The term water regeneration defines the treatment of previously used water for new uses and susceptible to reuse. Water reuse has different meanings from one country to another, simply because in each one there are different practices regarding its use. A standardisation of the term is difficult, because several administrative entities are usually involved. However, as a general description, it could be said that reuse is the use of treated or untreated water for a purpose other than that for which it was generated, implying a change of end user. For example, the reuse of wastewater for irrigation.
It is estimated that currently only 4% of all the water consumed in the world is reused.
To put the debate in context, we must understand that only 10% of the drinking water supply in our homes (150 to 300 l/person/day) is consumed for drinking use. 60% is for other domestic uses (cleaning, watering, etc.) (grey water) and the remaining 30%, (black water), is for use in toilets and dragging other waste. Only 45% of the domestic use would need a drinking quality.
Since the middle of the 20th century, and as a consequence of water scarcity, practices began to consider alternative sources with no need for drinkable quality. In 1942 the city of Baltimore used 4.5 m3/s of a secondary effluent for industrial use. In 1958 the Economic and Social Council of the UN promoted not to use high quality water for uses that could tolerate lower qualities.
Nowadays, the countries that occupy the first positions in the ranking of water reuse, according to three different criteria, are the following (see table 1):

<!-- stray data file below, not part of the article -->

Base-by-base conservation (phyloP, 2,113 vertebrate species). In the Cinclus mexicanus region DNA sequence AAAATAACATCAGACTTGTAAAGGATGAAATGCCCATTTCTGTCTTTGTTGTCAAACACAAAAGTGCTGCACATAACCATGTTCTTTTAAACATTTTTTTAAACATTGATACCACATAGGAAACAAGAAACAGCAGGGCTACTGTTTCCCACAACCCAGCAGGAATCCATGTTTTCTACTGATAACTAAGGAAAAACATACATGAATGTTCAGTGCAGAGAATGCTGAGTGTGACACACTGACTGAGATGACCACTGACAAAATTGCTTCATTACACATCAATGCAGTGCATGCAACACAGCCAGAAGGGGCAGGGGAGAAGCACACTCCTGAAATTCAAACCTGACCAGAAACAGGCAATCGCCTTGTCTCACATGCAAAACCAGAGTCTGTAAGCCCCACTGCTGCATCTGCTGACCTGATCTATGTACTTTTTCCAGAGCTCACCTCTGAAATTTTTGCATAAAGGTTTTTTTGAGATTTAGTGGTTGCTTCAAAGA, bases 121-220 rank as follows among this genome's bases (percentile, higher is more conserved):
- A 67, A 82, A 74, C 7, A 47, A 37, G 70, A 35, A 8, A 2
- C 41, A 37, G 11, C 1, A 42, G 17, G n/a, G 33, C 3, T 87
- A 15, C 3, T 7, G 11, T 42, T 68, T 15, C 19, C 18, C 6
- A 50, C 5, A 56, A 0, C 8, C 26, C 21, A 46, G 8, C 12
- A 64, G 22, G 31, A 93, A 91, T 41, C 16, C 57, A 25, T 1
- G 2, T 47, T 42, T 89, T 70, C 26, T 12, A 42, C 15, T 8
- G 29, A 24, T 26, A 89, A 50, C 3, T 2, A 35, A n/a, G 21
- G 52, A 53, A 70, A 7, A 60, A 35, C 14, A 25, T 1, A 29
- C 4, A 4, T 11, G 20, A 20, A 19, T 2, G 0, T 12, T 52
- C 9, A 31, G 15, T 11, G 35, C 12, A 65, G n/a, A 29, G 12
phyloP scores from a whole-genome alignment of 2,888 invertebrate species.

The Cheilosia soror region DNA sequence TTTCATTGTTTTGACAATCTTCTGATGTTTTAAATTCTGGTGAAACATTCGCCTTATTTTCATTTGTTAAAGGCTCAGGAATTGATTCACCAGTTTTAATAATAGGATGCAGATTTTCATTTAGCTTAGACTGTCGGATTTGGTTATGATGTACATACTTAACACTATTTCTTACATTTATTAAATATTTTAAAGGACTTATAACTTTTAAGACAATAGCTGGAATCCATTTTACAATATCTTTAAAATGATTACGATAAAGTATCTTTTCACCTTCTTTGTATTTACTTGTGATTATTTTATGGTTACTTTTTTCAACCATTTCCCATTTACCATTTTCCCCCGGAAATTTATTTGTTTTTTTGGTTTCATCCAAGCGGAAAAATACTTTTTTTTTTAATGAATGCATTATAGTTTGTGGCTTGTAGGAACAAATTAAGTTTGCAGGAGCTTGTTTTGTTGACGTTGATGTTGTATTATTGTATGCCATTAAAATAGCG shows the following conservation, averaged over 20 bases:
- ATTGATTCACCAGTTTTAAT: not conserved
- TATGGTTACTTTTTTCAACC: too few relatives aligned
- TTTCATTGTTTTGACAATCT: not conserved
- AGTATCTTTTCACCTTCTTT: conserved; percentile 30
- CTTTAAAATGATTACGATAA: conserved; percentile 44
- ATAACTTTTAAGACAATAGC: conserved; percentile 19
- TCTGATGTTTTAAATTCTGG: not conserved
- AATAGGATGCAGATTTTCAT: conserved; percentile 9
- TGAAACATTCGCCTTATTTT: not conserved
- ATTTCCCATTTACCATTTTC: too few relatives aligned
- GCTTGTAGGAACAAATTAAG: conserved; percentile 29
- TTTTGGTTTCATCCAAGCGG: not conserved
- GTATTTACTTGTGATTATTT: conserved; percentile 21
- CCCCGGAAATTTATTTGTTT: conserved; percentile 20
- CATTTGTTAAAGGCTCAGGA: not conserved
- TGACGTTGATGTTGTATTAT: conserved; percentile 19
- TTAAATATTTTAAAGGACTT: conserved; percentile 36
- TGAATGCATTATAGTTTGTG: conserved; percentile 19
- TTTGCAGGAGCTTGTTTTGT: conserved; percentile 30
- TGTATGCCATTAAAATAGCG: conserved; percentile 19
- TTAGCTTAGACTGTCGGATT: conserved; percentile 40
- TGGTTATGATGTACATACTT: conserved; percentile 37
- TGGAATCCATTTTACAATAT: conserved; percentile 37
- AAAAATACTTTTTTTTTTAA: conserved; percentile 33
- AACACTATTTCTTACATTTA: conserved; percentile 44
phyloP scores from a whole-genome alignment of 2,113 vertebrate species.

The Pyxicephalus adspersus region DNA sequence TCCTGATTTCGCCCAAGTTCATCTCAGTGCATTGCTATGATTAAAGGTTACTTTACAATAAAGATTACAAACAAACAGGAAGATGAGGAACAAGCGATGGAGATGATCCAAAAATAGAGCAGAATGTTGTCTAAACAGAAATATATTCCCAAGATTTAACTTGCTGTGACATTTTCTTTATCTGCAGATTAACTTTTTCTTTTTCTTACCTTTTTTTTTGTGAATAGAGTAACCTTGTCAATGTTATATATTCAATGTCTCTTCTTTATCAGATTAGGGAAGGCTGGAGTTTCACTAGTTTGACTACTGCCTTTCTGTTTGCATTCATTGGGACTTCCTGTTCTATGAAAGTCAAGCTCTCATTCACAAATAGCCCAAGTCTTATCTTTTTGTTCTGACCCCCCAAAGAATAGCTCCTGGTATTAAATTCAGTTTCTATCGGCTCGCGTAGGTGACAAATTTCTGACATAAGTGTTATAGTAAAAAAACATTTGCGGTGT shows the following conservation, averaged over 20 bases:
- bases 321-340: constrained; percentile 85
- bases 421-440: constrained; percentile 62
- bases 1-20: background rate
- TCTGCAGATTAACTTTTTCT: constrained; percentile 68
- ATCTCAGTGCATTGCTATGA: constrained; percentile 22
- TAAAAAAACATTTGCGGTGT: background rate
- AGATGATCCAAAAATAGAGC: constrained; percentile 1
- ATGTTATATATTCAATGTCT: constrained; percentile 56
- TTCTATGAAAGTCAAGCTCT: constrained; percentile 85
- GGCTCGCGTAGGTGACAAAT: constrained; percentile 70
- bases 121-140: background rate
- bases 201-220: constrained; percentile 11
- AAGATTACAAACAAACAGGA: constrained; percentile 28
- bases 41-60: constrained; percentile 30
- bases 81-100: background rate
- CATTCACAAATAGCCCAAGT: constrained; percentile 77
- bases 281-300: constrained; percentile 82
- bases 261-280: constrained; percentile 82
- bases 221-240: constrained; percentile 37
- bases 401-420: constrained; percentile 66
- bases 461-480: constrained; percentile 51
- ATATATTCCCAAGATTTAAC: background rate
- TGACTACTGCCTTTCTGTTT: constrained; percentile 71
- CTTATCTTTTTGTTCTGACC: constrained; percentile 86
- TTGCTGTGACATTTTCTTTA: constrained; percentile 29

Table 1. Ranking of countries reusing wastewater, using three different criteria.
According to total volume, China, Mexico and the US are the countries with the highest amount of wastewater reuse. Qatar, Israel and Kuwait are the countries with the highest level of reuse per inhabitant. When reuse is considered as the percentage of total water used, Kuwait, Israel and Singapore become the first in the ranking.
Spain and Israel are examples for the generation of new unconventional resources, since they complement the water production by desalination and reuse. Spain reuses almost 11% of its water, especially in the Mediterranean basin for primarily agricultural purposes.
Regarding the most common uses of recycled water, we can distinguish between (1) municipal reuse (urban or recreational uses, injection to aquifers, and higher quality for irrigation and potabilization) and (2) industrial reuse.
Agriculture represents 70% of global water demand, but only 2-7% of irrigated land makes use of reused water.
In spite of drinking water shortage in many developed countries, direct reuse for drinking water, which is technologically solved today, is something that still does not have the social acceptance or the necessary legal coverage.
However, several countries already consider this approach, such as the USA (Texas/California), Namibia or Singapore, where arid climatic conditions and a lack of drinking water have led people to innovate and be pioneers in this matter.